What is a Lactation Consultant?

As I mentioned in my previous post, this month we will be discussing lactation consultants, the different types and how to choose the best fit for your family. A lactation consultant is a specialist in lactation and breastfeeding just like a dentist is a specialist in dental health and a pediatrician specializes in children’s health. Lactation professionals usually fall into three categories: lactation counselor or educator, lactation consultant (LC or CLC) and International Board Certified Lactation Consultant (IBCLC). Some will have different training, a different scope of practice and not all cities will have access to all three types.

Lactation or breastfeeding counselors/educators will go through some training, such as a weekend workshop, that covers breastfeeding basics. There may not be a required test and no hands-on training is provided. A certified lactation consultant (LC or CLC) will have approximately 45 hours of specialized instruction and an exam. Some programs may not require training in a clinical setting. An International Board Certified Lactation Consultant (IBCLC) is required to have at least 90 hours of lactation instruction with 500 to 1000+ clinic hours with a mentor IBCLC. They must also be a licensed healthcare provider or take additional college courses. The final step is a 4-hour exam. IBCLCs are also required to re-certify every five years.

Where do lactation consultants work?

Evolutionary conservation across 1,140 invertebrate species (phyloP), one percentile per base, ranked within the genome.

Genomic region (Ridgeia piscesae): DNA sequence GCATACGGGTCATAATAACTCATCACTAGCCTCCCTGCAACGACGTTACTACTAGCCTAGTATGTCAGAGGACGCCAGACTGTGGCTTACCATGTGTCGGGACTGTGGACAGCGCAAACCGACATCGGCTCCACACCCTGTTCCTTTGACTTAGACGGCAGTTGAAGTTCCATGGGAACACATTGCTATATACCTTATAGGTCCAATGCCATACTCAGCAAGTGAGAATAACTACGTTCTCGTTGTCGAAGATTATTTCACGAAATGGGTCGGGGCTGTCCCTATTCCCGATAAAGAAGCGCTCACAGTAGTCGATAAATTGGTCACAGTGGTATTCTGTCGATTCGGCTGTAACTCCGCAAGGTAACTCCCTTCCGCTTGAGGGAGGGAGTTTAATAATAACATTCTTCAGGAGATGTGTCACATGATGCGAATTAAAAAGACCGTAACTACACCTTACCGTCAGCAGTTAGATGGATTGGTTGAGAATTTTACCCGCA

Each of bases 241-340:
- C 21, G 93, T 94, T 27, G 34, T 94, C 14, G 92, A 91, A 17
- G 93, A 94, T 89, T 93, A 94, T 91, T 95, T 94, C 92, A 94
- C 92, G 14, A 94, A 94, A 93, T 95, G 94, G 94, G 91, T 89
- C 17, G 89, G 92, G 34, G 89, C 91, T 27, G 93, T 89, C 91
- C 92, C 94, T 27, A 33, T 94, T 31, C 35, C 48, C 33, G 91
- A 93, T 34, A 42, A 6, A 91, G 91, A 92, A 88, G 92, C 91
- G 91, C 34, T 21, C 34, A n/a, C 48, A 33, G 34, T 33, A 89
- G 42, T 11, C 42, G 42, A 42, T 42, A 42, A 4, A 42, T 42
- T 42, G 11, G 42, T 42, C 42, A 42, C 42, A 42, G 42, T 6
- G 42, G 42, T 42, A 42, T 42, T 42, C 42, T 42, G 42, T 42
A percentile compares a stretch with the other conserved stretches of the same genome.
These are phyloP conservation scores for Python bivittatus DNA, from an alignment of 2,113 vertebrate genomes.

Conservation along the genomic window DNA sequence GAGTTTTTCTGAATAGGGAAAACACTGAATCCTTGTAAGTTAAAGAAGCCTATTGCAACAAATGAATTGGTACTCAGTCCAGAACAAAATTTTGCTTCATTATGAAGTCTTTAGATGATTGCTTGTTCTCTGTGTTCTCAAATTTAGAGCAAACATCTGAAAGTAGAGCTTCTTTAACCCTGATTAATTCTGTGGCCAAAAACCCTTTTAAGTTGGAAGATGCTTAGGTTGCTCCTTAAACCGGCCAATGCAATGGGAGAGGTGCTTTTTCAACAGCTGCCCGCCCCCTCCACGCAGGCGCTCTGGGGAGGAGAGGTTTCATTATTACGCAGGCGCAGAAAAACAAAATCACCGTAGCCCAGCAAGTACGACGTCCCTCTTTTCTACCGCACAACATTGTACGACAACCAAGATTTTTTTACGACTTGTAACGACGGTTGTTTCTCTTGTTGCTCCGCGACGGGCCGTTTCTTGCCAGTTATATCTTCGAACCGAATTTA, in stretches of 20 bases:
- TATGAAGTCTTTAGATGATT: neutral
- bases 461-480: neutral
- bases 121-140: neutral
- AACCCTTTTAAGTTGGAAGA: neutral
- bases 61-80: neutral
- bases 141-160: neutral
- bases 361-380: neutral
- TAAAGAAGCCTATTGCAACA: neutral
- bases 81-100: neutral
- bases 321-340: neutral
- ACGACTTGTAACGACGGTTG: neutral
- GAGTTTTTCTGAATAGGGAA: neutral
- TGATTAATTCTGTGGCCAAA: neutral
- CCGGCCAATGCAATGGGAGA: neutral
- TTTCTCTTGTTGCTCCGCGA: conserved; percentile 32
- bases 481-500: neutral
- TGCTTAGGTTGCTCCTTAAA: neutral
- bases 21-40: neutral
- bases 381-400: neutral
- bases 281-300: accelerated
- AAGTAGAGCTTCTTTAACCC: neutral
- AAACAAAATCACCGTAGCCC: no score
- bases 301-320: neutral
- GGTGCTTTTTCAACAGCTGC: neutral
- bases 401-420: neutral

If you choose to birth at a hospital, most will have a lactation consultant on staff and you may have access to them for a specific number of days after giving birth. Some regions offer complimentary lactation support in a group setting, such as the Ontario Early Years Centres. Most cities and towns also have private practices.

How do I find a lactation consultant?
As with most things related to parenting and babies, word-of-mouth may be your best friend! Ask your doctor, your friends or other mothers who they recommend. Otherwise you can find most, if not all, lactation consultants online. While Google might be your first stop, you should also take the time to search accredited associations for listings near you:
https://iblce.org/public-registry
https://www.clca-accl.ca

How do I choose a lactation consultant?
While choosing any type of healthcare provider is a personal choice, here are some things to keep in mind:

  • Which organization did they certify with?
  • What kinds of resources do they use? Are these resources science-based?
  • What is their scope of practice? Are they qualified to counsel you on your particular case?
  • Are they taking the time to listen to you? As the mother, you have every right to be a part of the solution. Don’t be afraid to ask questions or voice your concerns.
  • Depending on your concerns, the lactation consultant should put you on a feeding plan. For example, if it is decided to supplement, your consultant should give you a specific timeline of how to increase your breastfeeding sessions and how to wean from the supplementation with appropriate checkups.